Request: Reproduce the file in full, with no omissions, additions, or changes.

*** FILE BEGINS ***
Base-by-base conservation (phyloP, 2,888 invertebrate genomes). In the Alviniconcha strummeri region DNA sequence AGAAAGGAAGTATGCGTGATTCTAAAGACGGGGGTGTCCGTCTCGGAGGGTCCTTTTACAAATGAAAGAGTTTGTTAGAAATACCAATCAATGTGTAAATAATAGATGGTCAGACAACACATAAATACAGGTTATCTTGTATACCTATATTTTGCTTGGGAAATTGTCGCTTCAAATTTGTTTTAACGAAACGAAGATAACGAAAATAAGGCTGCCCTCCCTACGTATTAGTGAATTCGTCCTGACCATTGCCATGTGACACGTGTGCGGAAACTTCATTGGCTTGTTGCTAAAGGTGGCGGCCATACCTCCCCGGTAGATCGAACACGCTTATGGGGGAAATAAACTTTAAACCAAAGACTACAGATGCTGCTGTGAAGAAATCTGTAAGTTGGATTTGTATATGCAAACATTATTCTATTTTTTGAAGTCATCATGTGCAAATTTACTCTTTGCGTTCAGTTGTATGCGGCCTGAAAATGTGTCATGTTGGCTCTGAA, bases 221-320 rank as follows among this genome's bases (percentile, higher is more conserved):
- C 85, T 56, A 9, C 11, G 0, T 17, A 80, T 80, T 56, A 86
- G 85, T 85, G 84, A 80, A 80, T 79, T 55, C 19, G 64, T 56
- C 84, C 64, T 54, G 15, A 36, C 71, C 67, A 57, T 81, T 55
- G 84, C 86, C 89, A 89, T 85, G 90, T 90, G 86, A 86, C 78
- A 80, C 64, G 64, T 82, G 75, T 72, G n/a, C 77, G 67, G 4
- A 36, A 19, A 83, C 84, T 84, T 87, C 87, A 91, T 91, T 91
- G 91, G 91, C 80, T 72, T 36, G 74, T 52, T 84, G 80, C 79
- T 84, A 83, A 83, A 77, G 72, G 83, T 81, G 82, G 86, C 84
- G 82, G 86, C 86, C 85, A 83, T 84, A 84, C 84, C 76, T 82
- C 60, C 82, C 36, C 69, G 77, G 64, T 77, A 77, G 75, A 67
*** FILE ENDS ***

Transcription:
Base-by-base conservation (phyloP, 2,888 invertebrate genomes). In the Alviniconcha strummeri region DNA sequence AGAAAGGAAGTATGCGTGATTCTAAAGACGGGGGTGTCCGTCTCGGAGGGTCCTTTTACAAATGAAAGAGTTTGTTAGAAATACCAATCAATGTGTAAATAATAGATGGTCAGACAACACATAAATACAGGTTATCTTGTATACCTATATTTTGCTTGGGAAATTGTCGCTTCAAATTTGTTTTAACGAAACGAAGATAACGAAAATAAGGCTGCCCTCCCTACGTATTAGTGAATTCGTCCTGACCATTGCCATGTGACACGTGTGCGGAAACTTCATTGGCTTGTTGCTAAAGGTGGCGGCCATACCTCCCCGGTAGATCGAACACGCTTATGGGGGAAATAAACTTTAAACCAAAGACTACAGATGCTGCTGTGAAGAAATCTGTAAGTTGGATTTGTATATGCAAACATTATTCTATTTTTTGAAGTCATCATGTGCAAATTTACTCTTTGCGTTCAGTTGTATGCGGCCTGAAAATGTGTCATGTTGGCTCTGAA, bases 221-320 rank as follows among this genome's bases (percentile, higher is more conserved):
- C 85, T 56, A 9, C 11, G 0, T 17, A 80, T 80, T 56, A 86
- G 85, T 85, G 84, A 80, A 80, T 79, T 55, C 19, G 64, T 56
- C 84, C 64, T 54, G 15, A 36, C 71, C 67, A 57, T 81, T 55
- G 84, C 86, C 89, A 89, T 85, G 90, T 90, G 86, A 86, C 78
- A 80, C 64, G 64, T 82, G 75, T 72, G n/a, C 77, G 67, G 4
- A 36, A 19, A 83, C 84, T 84, T 87, C 87, A 91, T 91, T 91
- G 91, G 91, C 80, T 72, T 36, G 74, T 52, T 84, G 80, C 79
- T 84, A 83, A 83, A 77, G 72, G 83, T 81, G 82, G 86, C 84
- G 82, G 86, C 86, C 85, A 83, T 84, A 84, C 84, C 76, T 82
- C 60, C 82, C 36, C 69, G 77, G 64, T 77, A 77, G 75, A 67